Wednesday, November 21, 2007

Feast days and celebrations

Last Thanksgiving I wrote a post in which I described some of the nontraditional ways I've celebrated the holiday in years past, and I concluded with the statement that one of the best things about the holidays is family--and one of the best things about family is that it's not limited to the people one is actually related to.

I still believe that, but this year I'd like to make a corollary statement: one of the best things about holidays is that they aren't limited to the days the calendar recognizes as such.

Because this Thanksgiving, my celebration will consist of some of this and some of that:


I'm staying home. I'll be grading, writing rec letters, finishing up my fellowship proposals, and watching a movie or two. I'm looking forward to it.

This plan, however, has not gone over well with most of the people to whom I've announced it, who have kindly but rather anxiously offered alternatives: I should join them and their extended families for dinner! I should call Colleague X, whose kids are all grown and who'd love to have me over! I should go to Y City and see some friends! It's been surprisingly hard to convince people that this is the way I'm choosing to spend the holiday, and that doing so does not indicate that I'm sad and friendless and lacking in options.

If anything, I have too many friends to keep up with. Even when I'm in town I'm usually out three or four nights a week for dinners or drinks, and this past month has been busier and more delightful--but also more frantic--than most, featuring a big blogger get-together over Indian food in Conference City; a long football-game weekend surrounded by college friends; and just last night an amazing Greek dinner over at a friend's house that went until nearly midnight. Next weekend I'll be in NYC, where I'll again be ensconced among friends and drinks and conversations that stretch well into the night.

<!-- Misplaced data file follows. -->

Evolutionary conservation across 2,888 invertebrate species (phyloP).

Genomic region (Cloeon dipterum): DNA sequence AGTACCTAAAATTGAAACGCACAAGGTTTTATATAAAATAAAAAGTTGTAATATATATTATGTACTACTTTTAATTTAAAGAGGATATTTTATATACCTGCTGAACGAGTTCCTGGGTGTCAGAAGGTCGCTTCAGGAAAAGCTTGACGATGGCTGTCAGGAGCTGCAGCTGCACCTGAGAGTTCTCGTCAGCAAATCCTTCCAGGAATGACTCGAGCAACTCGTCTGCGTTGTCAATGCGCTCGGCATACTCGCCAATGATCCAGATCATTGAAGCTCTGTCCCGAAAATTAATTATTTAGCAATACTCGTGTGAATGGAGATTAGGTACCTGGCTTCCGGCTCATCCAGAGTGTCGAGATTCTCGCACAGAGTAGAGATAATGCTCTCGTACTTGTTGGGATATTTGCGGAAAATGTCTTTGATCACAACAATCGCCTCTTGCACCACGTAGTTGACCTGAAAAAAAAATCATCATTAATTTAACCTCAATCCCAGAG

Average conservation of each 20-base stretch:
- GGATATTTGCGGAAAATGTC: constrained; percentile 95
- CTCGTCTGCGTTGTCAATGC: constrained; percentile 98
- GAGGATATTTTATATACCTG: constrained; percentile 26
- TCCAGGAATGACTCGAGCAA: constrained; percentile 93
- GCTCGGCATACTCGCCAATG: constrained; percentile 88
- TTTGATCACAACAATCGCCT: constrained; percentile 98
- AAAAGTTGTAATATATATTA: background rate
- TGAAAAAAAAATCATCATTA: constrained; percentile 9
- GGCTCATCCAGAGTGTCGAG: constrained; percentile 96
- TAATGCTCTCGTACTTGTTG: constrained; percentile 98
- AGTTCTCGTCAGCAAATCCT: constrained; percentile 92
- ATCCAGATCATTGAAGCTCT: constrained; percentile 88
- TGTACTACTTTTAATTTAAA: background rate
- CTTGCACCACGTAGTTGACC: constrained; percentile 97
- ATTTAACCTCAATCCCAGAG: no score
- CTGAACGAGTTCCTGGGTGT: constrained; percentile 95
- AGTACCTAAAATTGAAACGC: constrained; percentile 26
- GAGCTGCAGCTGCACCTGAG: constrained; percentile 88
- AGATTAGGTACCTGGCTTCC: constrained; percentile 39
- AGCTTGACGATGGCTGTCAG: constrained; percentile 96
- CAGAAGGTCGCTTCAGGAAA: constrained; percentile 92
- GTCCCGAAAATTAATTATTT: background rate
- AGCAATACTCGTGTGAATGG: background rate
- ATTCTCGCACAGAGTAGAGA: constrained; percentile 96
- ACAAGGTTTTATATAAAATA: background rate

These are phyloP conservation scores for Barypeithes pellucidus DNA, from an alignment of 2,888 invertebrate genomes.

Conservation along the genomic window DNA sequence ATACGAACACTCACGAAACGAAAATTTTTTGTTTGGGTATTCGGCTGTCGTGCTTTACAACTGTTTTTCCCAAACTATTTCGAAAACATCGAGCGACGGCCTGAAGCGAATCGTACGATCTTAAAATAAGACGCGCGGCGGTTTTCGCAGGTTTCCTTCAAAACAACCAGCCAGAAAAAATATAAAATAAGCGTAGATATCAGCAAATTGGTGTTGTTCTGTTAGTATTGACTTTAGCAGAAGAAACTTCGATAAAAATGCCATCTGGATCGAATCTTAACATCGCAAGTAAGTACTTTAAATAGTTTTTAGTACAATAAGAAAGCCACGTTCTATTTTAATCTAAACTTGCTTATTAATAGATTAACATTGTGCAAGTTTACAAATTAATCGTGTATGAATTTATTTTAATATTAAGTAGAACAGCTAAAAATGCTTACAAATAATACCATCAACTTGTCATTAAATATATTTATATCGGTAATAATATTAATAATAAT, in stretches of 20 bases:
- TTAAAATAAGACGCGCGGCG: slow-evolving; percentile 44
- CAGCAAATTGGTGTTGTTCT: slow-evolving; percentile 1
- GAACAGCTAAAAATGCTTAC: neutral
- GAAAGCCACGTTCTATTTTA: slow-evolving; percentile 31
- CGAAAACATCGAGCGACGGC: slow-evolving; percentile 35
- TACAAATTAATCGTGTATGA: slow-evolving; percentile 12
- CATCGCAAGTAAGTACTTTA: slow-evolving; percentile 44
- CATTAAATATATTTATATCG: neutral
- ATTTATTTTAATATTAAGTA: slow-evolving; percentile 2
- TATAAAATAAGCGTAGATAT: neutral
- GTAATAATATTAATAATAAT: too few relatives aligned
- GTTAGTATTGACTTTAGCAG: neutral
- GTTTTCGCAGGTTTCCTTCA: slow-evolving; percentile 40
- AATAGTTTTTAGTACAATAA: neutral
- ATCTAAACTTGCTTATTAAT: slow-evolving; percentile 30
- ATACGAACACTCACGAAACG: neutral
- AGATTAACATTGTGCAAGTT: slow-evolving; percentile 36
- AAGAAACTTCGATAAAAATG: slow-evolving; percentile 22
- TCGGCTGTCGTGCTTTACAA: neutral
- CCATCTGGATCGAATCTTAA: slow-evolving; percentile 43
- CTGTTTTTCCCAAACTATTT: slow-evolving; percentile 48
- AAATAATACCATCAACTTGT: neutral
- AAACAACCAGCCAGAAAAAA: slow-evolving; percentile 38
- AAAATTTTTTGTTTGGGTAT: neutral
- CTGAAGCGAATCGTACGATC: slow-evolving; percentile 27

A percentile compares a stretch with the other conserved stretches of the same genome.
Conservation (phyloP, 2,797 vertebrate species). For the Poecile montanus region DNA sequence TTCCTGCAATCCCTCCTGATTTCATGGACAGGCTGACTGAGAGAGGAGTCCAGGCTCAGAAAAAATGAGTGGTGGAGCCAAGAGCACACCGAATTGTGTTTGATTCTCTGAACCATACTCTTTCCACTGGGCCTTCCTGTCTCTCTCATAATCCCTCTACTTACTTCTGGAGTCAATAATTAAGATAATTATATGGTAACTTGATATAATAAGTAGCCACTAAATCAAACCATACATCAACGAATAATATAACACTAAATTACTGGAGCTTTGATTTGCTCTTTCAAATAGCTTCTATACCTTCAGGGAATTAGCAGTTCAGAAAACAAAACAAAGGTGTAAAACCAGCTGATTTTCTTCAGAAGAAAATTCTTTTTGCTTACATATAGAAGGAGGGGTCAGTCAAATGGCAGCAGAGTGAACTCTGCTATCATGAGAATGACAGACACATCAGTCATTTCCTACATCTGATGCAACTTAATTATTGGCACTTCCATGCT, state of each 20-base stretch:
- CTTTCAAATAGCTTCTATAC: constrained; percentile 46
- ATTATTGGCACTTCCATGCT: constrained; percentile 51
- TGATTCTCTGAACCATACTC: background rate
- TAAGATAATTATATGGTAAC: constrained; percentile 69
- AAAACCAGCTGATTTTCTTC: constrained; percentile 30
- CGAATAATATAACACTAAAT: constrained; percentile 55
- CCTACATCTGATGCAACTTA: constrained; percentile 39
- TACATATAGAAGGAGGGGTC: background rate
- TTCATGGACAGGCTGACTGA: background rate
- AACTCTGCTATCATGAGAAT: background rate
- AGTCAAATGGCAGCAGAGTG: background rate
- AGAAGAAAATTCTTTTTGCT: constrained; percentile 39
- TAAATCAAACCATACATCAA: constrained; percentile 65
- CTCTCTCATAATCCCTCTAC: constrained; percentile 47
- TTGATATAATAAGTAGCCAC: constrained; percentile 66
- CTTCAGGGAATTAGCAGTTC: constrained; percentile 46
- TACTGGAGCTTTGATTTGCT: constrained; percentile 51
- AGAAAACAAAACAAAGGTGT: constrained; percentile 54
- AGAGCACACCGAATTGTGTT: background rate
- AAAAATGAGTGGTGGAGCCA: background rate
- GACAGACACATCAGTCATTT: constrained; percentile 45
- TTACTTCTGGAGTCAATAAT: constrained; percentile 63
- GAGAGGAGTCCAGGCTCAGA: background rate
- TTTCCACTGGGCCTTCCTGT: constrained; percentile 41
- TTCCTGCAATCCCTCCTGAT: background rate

In other words, I have feast days and celebrations all the time, whenever I get together with my friends and family. Thanksgiving--or at least this Thanksgiving--is just an opportunity to relax, recharge, and prepare for the next holiday.


Horace said...

You go! We're staying in and eating pasta (with pear and Mascarpone sauce, so there's SOME indulgence), but basically just trying to catch up on our sanity, too. I have to say, given the time of the academic calendar, this holiday is rarely restful, and so the big indulgence of the day feels forced.

A bottle of low-cost, high-quality Cristalino Cava, though? Never forced.

Anonymous said...

good for you! i won't be eating any turkey either, but for other reasons.

Flavia said...


I'm so glad that someone else appreciates/knows about the amazingness that is Cristalino--it was my Champagne-swilling friend Lulu who first introduced me to it several years ago (when she started throwing much bigger parties and serving the expensive stuff became impractical), and it's now all I drink, serve, or bring for any marginally festive occasion. I admit that I don't have especially refined tastebuds when it comes to wine, but I actually prefer Cristalino to Veuve Cliquot or Moet (though Perrier Jouet may still edge it out).

Thoroughly Educated said...

Giving thanks for down time sounds like a very fine idea. I hope the weekend is restful and you emerge fortified for the next round of togetherness.

meg said...

We drank vats of Cristalino around our table on thursday, replete with jokes about popping the Cris.

No relaxation for us until friday, when we both lay on the couch in our pajamas all day reading comic books. Having 12 people for supper will do that to you.